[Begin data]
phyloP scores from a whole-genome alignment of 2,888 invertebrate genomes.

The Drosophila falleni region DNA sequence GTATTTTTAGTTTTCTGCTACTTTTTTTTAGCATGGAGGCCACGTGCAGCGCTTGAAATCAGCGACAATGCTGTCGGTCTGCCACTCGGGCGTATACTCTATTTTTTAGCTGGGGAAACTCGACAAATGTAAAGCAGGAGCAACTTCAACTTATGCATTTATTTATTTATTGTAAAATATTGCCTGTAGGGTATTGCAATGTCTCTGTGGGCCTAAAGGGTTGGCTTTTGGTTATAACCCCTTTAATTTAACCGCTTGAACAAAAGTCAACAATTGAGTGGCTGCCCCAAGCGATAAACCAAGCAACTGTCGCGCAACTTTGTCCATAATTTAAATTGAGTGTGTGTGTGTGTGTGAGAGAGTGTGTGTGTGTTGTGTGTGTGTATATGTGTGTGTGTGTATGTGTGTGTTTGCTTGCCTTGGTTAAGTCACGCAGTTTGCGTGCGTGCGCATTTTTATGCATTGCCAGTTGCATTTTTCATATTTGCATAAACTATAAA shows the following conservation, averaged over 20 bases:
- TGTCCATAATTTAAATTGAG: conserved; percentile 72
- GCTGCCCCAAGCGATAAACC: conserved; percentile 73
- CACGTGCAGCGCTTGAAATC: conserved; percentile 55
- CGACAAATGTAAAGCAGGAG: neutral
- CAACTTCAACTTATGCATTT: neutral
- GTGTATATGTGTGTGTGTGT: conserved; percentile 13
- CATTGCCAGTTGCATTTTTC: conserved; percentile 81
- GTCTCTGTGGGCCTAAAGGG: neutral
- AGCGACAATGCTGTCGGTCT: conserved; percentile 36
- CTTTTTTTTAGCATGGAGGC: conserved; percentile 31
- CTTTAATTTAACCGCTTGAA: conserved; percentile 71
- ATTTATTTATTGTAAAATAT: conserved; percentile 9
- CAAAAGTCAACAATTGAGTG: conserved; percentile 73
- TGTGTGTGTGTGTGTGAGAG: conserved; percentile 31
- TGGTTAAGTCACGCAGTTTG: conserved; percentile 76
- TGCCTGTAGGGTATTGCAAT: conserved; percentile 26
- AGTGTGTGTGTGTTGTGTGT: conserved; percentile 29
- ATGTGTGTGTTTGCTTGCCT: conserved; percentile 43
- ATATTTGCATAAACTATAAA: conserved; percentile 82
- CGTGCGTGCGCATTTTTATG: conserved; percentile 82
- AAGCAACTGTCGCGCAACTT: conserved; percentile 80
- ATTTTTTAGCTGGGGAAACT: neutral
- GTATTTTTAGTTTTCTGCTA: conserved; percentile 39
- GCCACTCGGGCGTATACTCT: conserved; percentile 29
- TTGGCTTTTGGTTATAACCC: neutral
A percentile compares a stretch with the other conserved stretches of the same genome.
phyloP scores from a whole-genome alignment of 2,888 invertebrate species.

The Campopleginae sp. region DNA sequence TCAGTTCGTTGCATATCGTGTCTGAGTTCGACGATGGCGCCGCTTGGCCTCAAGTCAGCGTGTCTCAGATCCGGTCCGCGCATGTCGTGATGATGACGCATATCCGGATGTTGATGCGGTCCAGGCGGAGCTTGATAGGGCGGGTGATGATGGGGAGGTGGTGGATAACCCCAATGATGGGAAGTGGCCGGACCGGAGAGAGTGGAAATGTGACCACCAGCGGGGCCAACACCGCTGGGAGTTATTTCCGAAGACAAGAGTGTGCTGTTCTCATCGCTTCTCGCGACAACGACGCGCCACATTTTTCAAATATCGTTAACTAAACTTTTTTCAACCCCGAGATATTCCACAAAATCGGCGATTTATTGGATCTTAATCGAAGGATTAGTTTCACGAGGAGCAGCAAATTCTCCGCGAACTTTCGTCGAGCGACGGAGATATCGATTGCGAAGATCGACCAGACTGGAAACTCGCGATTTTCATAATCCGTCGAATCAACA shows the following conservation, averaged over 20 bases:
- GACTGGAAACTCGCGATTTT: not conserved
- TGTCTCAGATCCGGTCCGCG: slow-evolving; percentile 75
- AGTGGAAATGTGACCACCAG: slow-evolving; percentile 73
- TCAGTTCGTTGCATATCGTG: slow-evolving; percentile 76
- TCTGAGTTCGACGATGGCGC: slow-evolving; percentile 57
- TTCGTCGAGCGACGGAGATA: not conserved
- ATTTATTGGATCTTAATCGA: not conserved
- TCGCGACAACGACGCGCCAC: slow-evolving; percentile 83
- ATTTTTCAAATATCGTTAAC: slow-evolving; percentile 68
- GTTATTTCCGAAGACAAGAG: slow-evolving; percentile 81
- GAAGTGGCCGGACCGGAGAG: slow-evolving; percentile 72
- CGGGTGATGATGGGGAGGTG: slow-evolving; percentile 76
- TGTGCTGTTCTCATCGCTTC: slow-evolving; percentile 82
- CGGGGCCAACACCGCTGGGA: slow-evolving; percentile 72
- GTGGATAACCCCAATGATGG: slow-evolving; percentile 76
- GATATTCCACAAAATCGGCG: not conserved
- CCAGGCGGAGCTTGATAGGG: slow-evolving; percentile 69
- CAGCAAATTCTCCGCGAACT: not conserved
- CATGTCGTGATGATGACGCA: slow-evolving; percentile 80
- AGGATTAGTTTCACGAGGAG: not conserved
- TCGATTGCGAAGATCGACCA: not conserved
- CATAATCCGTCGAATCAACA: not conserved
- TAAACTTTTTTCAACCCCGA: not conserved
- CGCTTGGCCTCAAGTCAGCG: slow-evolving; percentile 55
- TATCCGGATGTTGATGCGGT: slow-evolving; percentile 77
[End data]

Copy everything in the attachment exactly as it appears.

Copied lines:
phyloP scores from a whole-genome alignment of 2,888 invertebrate genomes.

The Drosophila falleni region DNA sequence GTATTTTTAGTTTTCTGCTACTTTTTTTTAGCATGGAGGCCACGTGCAGCGCTTGAAATCAGCGACAATGCTGTCGGTCTGCCACTCGGGCGTATACTCTATTTTTTAGCTGGGGAAACTCGACAAATGTAAAGCAGGAGCAACTTCAACTTATGCATTTATTTATTTATTGTAAAATATTGCCTGTAGGGTATTGCAATGTCTCTGTGGGCCTAAAGGGTTGGCTTTTGGTTATAACCCCTTTAATTTAACCGCTTGAACAAAAGTCAACAATTGAGTGGCTGCCCCAAGCGATAAACCAAGCAACTGTCGCGCAACTTTGTCCATAATTTAAATTGAGTGTGTGTGTGTGTGTGAGAGAGTGTGTGTGTGTTGTGTGTGTGTATATGTGTGTGTGTGTATGTGTGTGTTTGCTTGCCTTGGTTAAGTCACGCAGTTTGCGTGCGTGCGCATTTTTATGCATTGCCAGTTGCATTTTTCATATTTGCATAAACTATAAA shows the following conservation, averaged over 20 bases:
- TGTCCATAATTTAAATTGAG: conserved; percentile 72
- GCTGCCCCAAGCGATAAACC: conserved; percentile 73
- CACGTGCAGCGCTTGAAATC: conserved; percentile 55
- CGACAAATGTAAAGCAGGAG: neutral
- CAACTTCAACTTATGCATTT: neutral
- GTGTATATGTGTGTGTGTGT: conserved; percentile 13
- CATTGCCAGTTGCATTTTTC: conserved; percentile 81
- GTCTCTGTGGGCCTAAAGGG: neutral
- AGCGACAATGCTGTCGGTCT: conserved; percentile 36
- CTTTTTTTTAGCATGGAGGC: conserved; percentile 31
- CTTTAATTTAACCGCTTGAA: conserved; percentile 71
- ATTTATTTATTGTAAAATAT: conserved; percentile 9
- CAAAAGTCAACAATTGAGTG: conserved; percentile 73
- TGTGTGTGTGTGTGTGAGAG: conserved; percentile 31
- TGGTTAAGTCACGCAGTTTG: conserved; percentile 76
- TGCCTGTAGGGTATTGCAAT: conserved; percentile 26
- AGTGTGTGTGTGTTGTGTGT: conserved; percentile 29
- ATGTGTGTGTTTGCTTGCCT: conserved; percentile 43
- ATATTTGCATAAACTATAAA: conserved; percentile 82
- CGTGCGTGCGCATTTTTATG: conserved; percentile 82
- AAGCAACTGTCGCGCAACTT: conserved; percentile 80
- ATTTTTTAGCTGGGGAAACT: neutral
- GTATTTTTAGTTTTCTGCTA: conserved; percentile 39
- GCCACTCGGGCGTATACTCT: conserved; percentile 29
- TTGGCTTTTGGTTATAACCC: neutral
A percentile compares a stretch with the other conserved stretches of the same genome.
phyloP scores from a whole-genome alignment of 2,888 invertebrate species.

The Campopleginae sp. region DNA sequence TCAGTTCGTTGCATATCGTGTCTGAGTTCGACGATGGCGCCGCTTGGCCTCAAGTCAGCGTGTCTCAGATCCGGTCCGCGCATGTCGTGATGATGACGCATATCCGGATGTTGATGCGGTCCAGGCGGAGCTTGATAGGGCGGGTGATGATGGGGAGGTGGTGGATAACCCCAATGATGGGAAGTGGCCGGACCGGAGAGAGTGGAAATGTGACCACCAGCGGGGCCAACACCGCTGGGAGTTATTTCCGAAGACAAGAGTGTGCTGTTCTCATCGCTTCTCGCGACAACGACGCGCCACATTTTTCAAATATCGTTAACTAAACTTTTTTCAACCCCGAGATATTCCACAAAATCGGCGATTTATTGGATCTTAATCGAAGGATTAGTTTCACGAGGAGCAGCAAATTCTCCGCGAACTTTCGTCGAGCGACGGAGATATCGATTGCGAAGATCGACCAGACTGGAAACTCGCGATTTTCATAATCCGTCGAATCAACA shows the following conservation, averaged over 20 bases:
- GACTGGAAACTCGCGATTTT: not conserved
- TGTCTCAGATCCGGTCCGCG: slow-evolving; percentile 75
- AGTGGAAATGTGACCACCAG: slow-evolving; percentile 73
- TCAGTTCGTTGCATATCGTG: slow-evolving; percentile 76
- TCTGAGTTCGACGATGGCGC: slow-evolving; percentile 57
- TTCGTCGAGCGACGGAGATA: not conserved
- ATTTATTGGATCTTAATCGA: not conserved
- TCGCGACAACGACGCGCCAC: slow-evolving; percentile 83
- ATTTTTCAAATATCGTTAAC: slow-evolving; percentile 68
- GTTATTTCCGAAGACAAGAG: slow-evolving; percentile 81
- GAAGTGGCCGGACCGGAGAG: slow-evolving; percentile 72
- CGGGTGATGATGGGGAGGTG: slow-evolving; percentile 76
- TGTGCTGTTCTCATCGCTTC: slow-evolving; percentile 82
- CGGGGCCAACACCGCTGGGA: slow-evolving; percentile 72
- GTGGATAACCCCAATGATGG: slow-evolving; percentile 76
- GATATTCCACAAAATCGGCG: not conserved
- CCAGGCGGAGCTTGATAGGG: slow-evolving; percentile 69
- CAGCAAATTCTCCGCGAACT: not conserved
- CATGTCGTGATGATGACGCA: slow-evolving; percentile 80
- AGGATTAGTTTCACGAGGAG: not conserved
- TCGATTGCGAAGATCGACCA: not conserved
- CATAATCCGTCGAATCAACA: not conserved
- TAAACTTTTTTCAACCCCGA: not conserved
- CGCTTGGCCTCAAGTCAGCG: slow-evolving; percentile 55
- TATCCGGATGTTGATGCGGT: slow-evolving; percentile 77